Because of transmission error, an article yesterday about a Washington Post-ABC News poll mistakenly attributed a quote about President Bush to Natasha Hernandez of Brooklyn. The speaker was Sandy Herrera of Manhattan, a secretary at an insurance company. (Published 1/ 12/91)

Most Americans believe war with Iraq is inevitable and nearly eight out of 10 think Congress should endorse the United Nations resolution that implicitly authorizes the use of force to drive Iraq from Kuwait, according to a new Washington Post-ABC News poll.

But at the same time, two-thirds of those questioned said the administration should be more flexible on the question of an international peace conference on the Middle East and support a meeting on Arab-Israeli issues if Iraqi troops are withdrawn from Kuwait.

Iraq has said that all Middle East questions should be discussed as a package, including the Palestinian question. Other countries, including European allies who are expected to call today for an international conference on the Arab-Israeli dispute within the next five days, support the idea of at least one international conference on the Middle East to discuss a range of issues.

While Bush has supported the concept of a peace conference on Middle East issues "at the appropriate time," he has rejected discussing it until after Iraqi withdrawal from Kuwait, saying "there should be no link" between the two.

The Bush administration contends that offering any concessions to Iraqi President Saddam Hussein would reward Iraq for its Aug. 2 invasion of Kuwait. Bush also believes an agreement now to meet on the Middle East would improperly link long-standing Arab-Israeli grievances to the gulf crisis.

Following the failure of talks in Geneva Wednesday between Secretary of State James A. Baker III and Iraqi Foreign Minister Tariq Aziz, the Post-ABC survey of 511 adults nationwide and additional conversations with people around the country found growing pessimism about the chances of peace.

Nearly nine of 10 Americans believe war is inevitable, but large majorities also favor continued diplomatic talks up to and even beyond the Tuesday deadline the United Nations Security Council has set for the withdrawal of Iraqi troops from Kuwait, the Post-ABC poll found.

"I hope for the men over there there's a negotiated solution," said Joan Moriarty, 40, a file processor from Old Bridge, N.J.

Asked the likelihood of such an outcome, she held up her thumb and forefinger leaving just a tiny space between them. "Very slim," she said. "They waited all this time, there might be a war right away. They won't wait another month."

Public support for the president is strong. In addition to those who want Congress to authorize use of military force, as Bush has asked, more than two of three questioned continue to approve of the way Bush is handling the situation in the gulf. Political affiliation did not affect that opinion, which was expressed by majorities of Republicans and Democrats. Seven of 10 said the United States "has done enough" to seek a diplomatic solution.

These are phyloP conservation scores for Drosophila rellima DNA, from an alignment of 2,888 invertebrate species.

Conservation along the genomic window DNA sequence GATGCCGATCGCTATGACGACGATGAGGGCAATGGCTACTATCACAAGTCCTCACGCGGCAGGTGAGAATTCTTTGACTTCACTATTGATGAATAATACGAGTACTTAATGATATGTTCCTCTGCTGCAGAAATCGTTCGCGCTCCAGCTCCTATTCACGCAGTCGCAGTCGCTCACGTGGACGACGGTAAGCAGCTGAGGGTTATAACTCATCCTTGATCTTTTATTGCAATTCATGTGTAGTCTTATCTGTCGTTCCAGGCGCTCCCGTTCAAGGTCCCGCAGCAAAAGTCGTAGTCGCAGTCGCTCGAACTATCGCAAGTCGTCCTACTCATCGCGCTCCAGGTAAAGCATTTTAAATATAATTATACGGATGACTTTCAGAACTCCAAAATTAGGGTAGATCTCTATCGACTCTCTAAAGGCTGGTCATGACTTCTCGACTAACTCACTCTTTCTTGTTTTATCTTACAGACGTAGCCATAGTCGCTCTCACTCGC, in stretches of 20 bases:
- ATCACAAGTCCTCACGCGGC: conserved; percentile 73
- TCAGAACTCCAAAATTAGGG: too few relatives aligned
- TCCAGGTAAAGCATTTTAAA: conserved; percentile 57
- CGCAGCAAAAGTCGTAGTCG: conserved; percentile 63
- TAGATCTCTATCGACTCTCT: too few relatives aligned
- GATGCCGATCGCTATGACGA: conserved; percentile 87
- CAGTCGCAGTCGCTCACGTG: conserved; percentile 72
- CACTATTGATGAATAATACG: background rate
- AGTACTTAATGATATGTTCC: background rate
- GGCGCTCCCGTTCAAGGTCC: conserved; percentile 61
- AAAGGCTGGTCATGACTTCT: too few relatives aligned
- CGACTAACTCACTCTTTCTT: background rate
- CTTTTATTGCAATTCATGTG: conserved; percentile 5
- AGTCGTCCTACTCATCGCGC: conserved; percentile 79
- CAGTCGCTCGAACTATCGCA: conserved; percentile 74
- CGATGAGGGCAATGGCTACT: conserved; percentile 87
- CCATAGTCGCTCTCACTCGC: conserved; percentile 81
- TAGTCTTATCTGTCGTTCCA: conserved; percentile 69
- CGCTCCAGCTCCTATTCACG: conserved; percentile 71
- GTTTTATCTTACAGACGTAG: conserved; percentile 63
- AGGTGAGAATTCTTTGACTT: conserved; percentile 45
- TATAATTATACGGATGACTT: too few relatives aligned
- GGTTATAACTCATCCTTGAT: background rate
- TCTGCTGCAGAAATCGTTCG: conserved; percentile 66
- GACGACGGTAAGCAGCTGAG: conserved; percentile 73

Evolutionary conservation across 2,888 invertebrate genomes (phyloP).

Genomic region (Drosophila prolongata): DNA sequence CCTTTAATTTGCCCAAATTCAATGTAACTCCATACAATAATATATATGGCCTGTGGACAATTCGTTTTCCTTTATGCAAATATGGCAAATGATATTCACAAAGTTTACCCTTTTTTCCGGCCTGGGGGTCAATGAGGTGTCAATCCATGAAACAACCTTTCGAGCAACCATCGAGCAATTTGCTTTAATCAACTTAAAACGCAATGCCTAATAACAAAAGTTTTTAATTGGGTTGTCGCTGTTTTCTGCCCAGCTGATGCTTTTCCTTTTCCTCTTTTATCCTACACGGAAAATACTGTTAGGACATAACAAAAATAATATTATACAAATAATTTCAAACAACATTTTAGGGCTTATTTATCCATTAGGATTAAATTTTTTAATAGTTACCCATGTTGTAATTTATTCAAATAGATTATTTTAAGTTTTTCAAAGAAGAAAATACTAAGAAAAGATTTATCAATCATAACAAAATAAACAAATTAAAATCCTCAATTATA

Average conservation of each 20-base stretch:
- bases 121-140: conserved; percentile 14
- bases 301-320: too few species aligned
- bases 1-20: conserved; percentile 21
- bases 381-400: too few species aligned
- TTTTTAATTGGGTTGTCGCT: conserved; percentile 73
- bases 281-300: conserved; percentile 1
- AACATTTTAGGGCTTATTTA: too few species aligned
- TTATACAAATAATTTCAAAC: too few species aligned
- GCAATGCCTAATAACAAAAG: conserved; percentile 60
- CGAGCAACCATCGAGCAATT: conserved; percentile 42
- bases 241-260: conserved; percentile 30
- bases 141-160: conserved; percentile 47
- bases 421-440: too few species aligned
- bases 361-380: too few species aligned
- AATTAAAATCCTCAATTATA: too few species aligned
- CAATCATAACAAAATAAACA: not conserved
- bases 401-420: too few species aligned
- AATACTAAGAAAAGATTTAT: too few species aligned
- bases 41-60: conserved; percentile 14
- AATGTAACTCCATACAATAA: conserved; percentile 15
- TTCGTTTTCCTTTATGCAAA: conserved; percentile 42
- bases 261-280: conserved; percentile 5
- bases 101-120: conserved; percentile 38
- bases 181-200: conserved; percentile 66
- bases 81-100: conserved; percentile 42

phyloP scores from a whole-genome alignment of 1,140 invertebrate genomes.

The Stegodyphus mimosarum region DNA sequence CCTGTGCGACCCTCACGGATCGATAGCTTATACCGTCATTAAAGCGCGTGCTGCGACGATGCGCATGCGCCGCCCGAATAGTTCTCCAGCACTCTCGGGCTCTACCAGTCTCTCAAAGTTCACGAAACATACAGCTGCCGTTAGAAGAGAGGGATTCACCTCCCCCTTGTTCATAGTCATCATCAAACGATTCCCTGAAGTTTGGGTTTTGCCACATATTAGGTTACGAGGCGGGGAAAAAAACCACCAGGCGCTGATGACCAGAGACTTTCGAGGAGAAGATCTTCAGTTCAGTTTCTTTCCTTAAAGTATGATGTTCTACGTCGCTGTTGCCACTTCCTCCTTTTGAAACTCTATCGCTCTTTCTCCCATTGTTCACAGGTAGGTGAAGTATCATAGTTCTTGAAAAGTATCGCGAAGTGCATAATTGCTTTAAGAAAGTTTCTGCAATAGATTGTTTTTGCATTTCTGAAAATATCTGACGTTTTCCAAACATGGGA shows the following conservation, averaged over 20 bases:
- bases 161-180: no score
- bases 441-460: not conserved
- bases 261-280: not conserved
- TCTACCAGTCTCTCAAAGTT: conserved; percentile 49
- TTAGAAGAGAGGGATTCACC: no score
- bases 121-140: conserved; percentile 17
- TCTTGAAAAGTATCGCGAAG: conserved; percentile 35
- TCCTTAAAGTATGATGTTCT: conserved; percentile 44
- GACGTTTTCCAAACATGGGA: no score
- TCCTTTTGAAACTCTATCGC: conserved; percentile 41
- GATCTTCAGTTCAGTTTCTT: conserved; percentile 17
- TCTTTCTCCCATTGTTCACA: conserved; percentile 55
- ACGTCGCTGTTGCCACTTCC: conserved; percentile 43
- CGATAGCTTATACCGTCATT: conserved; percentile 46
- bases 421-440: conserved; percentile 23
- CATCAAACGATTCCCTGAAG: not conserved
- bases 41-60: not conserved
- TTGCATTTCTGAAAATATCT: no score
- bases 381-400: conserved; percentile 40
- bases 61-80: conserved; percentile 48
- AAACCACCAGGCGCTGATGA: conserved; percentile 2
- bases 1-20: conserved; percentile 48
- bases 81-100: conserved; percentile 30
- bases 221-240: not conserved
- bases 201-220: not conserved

Nevertheless, large majorities said they want talks to continue between the United States and Iraq. According to the poll, eight out of 10 said the United States should hold additional talks with Iraq before Jan. 15, while 53 percent say the search for a diplomatic solution should continue after the deadline expires. Nearly nine of 10 said they support a meeting between U.N. Secretary General Javier Perez de Cuellar and Iraqi leaders.

"You do whatever you can to prevent a war," said Rae Winokur, 62, of Chicago.

"Anything to save a life," agreed Tim Armour, 23, a customer service representative in a downtown Chicago shopping mall. "The day of the gung-ho America, let's-go-over-and-kick-some-butt, is over."

But most Americans do not appear to believe such talks will produce a peaceful end to the crisis. More than half -- 58 percent -- of those interviewed said they did not expect additional U.S.-Iraq talks would produce a diplomatic solution. And 55 percent doubted the secretary general's mission to Iraq would bring peace.

"I think they {the Iraqis} want a deal, but I'm not sure anyone knows a way to satisfy the U.N., the U.S. and them all at once," said Teresa Finster Redding, 30, president of a marble importing company in Chicago. "They should have used force right in the beginning. Now Kuwait is destroyed, everyone is involved and if they use force now, it seems it will be much bigger."

"Bush opened his mouth setting a deadline instead of thinking it through further," said Natasha Hernandez, 20, an office assistant in Brooklyn, N.Y. "As long as it takes they should just keep talking."

The survey results suggest that three out of four Americans continue to support the overall U.S. objective of forcing Iraq out of Kuwait.

While most Americans appear willing to go to war at some point after Tuesday if Iraq continues to occupy Kuwait, the latest Post-ABC poll continues to show that only a minority of Americans want that war to begin when the deadline expires. According to the survey:

39 percent of those who favor the war option said the United States should go to war "immediately" after the U.N. deadline expires. In a Post-ABC survey completed before the Baker-Aziz meeting, 29 percent favored beginning hostilities when the deadline expires.

43 percent favor beginning hostilities within a month after Tuesday's deadline.

12 percent said the United States and its allies should wait one to three months before starting a war with Iraq.

2 percent favored waiting four months or longer.

Staff writers Laurie Goodstein in New York and Edward Walsh in Chicago, special correspondent Elizabeth Hudson in Austin, Tex., and senior polling analyst Sharon Warden in Washington contributed to this report.